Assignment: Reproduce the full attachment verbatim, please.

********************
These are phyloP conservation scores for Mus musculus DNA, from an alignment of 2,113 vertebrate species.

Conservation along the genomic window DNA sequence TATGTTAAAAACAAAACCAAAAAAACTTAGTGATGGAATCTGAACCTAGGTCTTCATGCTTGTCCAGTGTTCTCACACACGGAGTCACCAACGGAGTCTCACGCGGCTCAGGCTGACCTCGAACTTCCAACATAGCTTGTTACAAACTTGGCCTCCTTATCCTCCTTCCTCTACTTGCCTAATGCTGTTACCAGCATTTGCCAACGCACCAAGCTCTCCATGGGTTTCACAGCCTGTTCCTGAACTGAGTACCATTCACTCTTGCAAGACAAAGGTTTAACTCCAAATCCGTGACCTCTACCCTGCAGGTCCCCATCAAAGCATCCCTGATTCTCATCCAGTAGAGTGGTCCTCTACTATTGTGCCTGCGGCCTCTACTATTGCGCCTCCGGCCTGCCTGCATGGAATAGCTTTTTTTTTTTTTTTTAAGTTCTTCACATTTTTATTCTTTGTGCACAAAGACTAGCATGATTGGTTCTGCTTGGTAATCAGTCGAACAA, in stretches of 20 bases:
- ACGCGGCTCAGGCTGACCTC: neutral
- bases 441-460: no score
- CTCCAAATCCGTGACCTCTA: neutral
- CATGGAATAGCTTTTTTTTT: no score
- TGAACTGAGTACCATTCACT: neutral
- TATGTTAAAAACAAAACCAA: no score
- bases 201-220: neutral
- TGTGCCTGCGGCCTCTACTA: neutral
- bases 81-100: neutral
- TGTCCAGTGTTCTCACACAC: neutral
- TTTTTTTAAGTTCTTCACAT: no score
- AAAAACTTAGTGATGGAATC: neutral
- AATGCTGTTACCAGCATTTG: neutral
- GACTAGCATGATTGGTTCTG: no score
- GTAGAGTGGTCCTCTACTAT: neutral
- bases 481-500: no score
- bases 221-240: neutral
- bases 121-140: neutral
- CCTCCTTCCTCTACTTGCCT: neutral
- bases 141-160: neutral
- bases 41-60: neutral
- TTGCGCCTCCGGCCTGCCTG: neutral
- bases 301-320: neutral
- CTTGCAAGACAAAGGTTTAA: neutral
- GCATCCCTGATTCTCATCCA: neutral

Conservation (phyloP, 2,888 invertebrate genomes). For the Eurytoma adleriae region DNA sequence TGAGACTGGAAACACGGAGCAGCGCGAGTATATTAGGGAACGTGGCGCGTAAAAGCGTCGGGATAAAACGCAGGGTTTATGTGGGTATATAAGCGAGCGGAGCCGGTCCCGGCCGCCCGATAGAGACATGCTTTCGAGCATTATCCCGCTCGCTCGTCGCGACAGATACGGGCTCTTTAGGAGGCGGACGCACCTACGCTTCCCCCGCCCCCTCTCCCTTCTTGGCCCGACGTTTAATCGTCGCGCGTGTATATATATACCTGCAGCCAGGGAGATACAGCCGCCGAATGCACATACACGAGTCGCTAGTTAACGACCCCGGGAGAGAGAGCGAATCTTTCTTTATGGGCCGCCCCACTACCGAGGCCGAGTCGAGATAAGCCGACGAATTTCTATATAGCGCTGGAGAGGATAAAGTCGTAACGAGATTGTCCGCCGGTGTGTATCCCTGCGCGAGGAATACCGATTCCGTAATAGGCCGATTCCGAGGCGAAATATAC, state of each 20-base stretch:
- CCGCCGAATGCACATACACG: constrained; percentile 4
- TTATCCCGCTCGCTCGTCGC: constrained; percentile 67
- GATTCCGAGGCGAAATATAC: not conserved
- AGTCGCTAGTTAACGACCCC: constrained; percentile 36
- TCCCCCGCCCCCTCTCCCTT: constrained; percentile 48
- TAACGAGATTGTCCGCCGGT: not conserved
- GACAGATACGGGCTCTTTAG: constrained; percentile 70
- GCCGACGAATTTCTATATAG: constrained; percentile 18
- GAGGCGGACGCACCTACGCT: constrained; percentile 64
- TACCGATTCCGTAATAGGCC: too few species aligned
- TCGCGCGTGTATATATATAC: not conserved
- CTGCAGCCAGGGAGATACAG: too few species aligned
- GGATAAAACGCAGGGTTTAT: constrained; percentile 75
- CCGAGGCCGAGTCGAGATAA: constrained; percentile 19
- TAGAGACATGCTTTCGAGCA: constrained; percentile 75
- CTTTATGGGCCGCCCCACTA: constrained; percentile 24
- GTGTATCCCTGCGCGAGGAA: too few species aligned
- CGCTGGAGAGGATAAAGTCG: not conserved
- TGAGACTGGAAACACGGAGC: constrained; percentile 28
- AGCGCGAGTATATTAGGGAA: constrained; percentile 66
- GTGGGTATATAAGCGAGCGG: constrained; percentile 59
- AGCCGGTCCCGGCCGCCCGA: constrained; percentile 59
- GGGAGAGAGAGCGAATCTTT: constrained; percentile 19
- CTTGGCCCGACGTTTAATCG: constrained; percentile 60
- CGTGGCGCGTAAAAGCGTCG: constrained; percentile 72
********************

These are phyloP conservation scores for Mus musculus DNA, from an alignment of 2,113 vertebrate species.

Conservation along the genomic window DNA sequence TATGTTAAAAACAAAACCAAAAAAACTTAGTGATGGAATCTGAACCTAGGTCTTCATGCTTGTCCAGTGTTCTCACACACGGAGTCACCAACGGAGTCTCACGCGGCTCAGGCTGACCTCGAACTTCCAACATAGCTTGTTACAAACTTGGCCTCCTTATCCTCCTTCCTCTACTTGCCTAATGCTGTTACCAGCATTTGCCAACGCACCAAGCTCTCCATGGGTTTCACAGCCTGTTCCTGAACTGAGTACCATTCACTCTTGCAAGACAAAGGTTTAACTCCAAATCCGTGACCTCTACCCTGCAGGTCCCCATCAAAGCATCCCTGATTCTCATCCAGTAGAGTGGTCCTCTACTATTGTGCCTGCGGCCTCTACTATTGCGCCTCCGGCCTGCCTGCATGGAATAGCTTTTTTTTTTTTTTTTAAGTTCTTCACATTTTTATTCTTTGTGCACAAAGACTAGCATGATTGGTTCTGCTTGGTAATCAGTCGAACAA, in stretches of 20 bases:
- ACGCGGCTCAGGCTGACCTC: neutral
- bases 441-460: no score
- CTCCAAATCCGTGACCTCTA: neutral
- CATGGAATAGCTTTTTTTTT: no score
- TGAACTGAGTACCATTCACT: neutral
- TATGTTAAAAACAAAACCAA: no score
- bases 201-220: neutral
- TGTGCCTGCGGCCTCTACTA: neutral
- bases 81-100: neutral
- TGTCCAGTGTTCTCACACAC: neutral
- TTTTTTTAAGTTCTTCACAT: no score
- AAAAACTTAGTGATGGAATC: neutral
- AATGCTGTTACCAGCATTTG: neutral
- GACTAGCATGATTGGTTCTG: no score
- GTAGAGTGGTCCTCTACTAT: neutral
- bases 481-500: no score
- bases 221-240: neutral
- bases 121-140: neutral
- CCTCCTTCCTCTACTTGCCT: neutral
- bases 141-160: neutral
- bases 41-60: neutral
- TTGCGCCTCCGGCCTGCCTG: neutral
- bases 301-320: neutral
- CTTGCAAGACAAAGGTTTAA: neutral
- GCATCCCTGATTCTCATCCA: neutral

Conservation (phyloP, 2,888 invertebrate genomes). For the Eurytoma adleriae region DNA sequence TGAGACTGGAAACACGGAGCAGCGCGAGTATATTAGGGAACGTGGCGCGTAAAAGCGTCGGGATAAAACGCAGGGTTTATGTGGGTATATAAGCGAGCGGAGCCGGTCCCGGCCGCCCGATAGAGACATGCTTTCGAGCATTATCCCGCTCGCTCGTCGCGACAGATACGGGCTCTTTAGGAGGCGGACGCACCTACGCTTCCCCCGCCCCCTCTCCCTTCTTGGCCCGACGTTTAATCGTCGCGCGTGTATATATATACCTGCAGCCAGGGAGATACAGCCGCCGAATGCACATACACGAGTCGCTAGTTAACGACCCCGGGAGAGAGAGCGAATCTTTCTTTATGGGCCGCCCCACTACCGAGGCCGAGTCGAGATAAGCCGACGAATTTCTATATAGCGCTGGAGAGGATAAAGTCGTAACGAGATTGTCCGCCGGTGTGTATCCCTGCGCGAGGAATACCGATTCCGTAATAGGCCGATTCCGAGGCGAAATATAC, state of each 20-base stretch:
- CCGCCGAATGCACATACACG: constrained; percentile 4
- TTATCCCGCTCGCTCGTCGC: constrained; percentile 67
- GATTCCGAGGCGAAATATAC: not conserved
- AGTCGCTAGTTAACGACCCC: constrained; percentile 36
- TCCCCCGCCCCCTCTCCCTT: constrained; percentile 48
- TAACGAGATTGTCCGCCGGT: not conserved
- GACAGATACGGGCTCTTTAG: constrained; percentile 70
- GCCGACGAATTTCTATATAG: constrained; percentile 18
- GAGGCGGACGCACCTACGCT: constrained; percentile 64
- TACCGATTCCGTAATAGGCC: too few species aligned
- TCGCGCGTGTATATATATAC: not conserved
- CTGCAGCCAGGGAGATACAG: too few species aligned
- GGATAAAACGCAGGGTTTAT: constrained; percentile 75
- CCGAGGCCGAGTCGAGATAA: constrained; percentile 19
- TAGAGACATGCTTTCGAGCA: constrained; percentile 75
- CTTTATGGGCCGCCCCACTA: constrained; percentile 24
- GTGTATCCCTGCGCGAGGAA: too few species aligned
- CGCTGGAGAGGATAAAGTCG: not conserved
- TGAGACTGGAAACACGGAGC: constrained; percentile 28
- AGCGCGAGTATATTAGGGAA: constrained; percentile 66
- GTGGGTATATAAGCGAGCGG: constrained; percentile 59
- AGCCGGTCCCGGCCGCCCGA: constrained; percentile 59
- GGGAGAGAGAGCGAATCTTT: constrained; percentile 19
- CTTGGCCCGACGTTTAATCG: constrained; percentile 60
- CGTGGCGCGTAAAAGCGTCG: constrained; percentile 72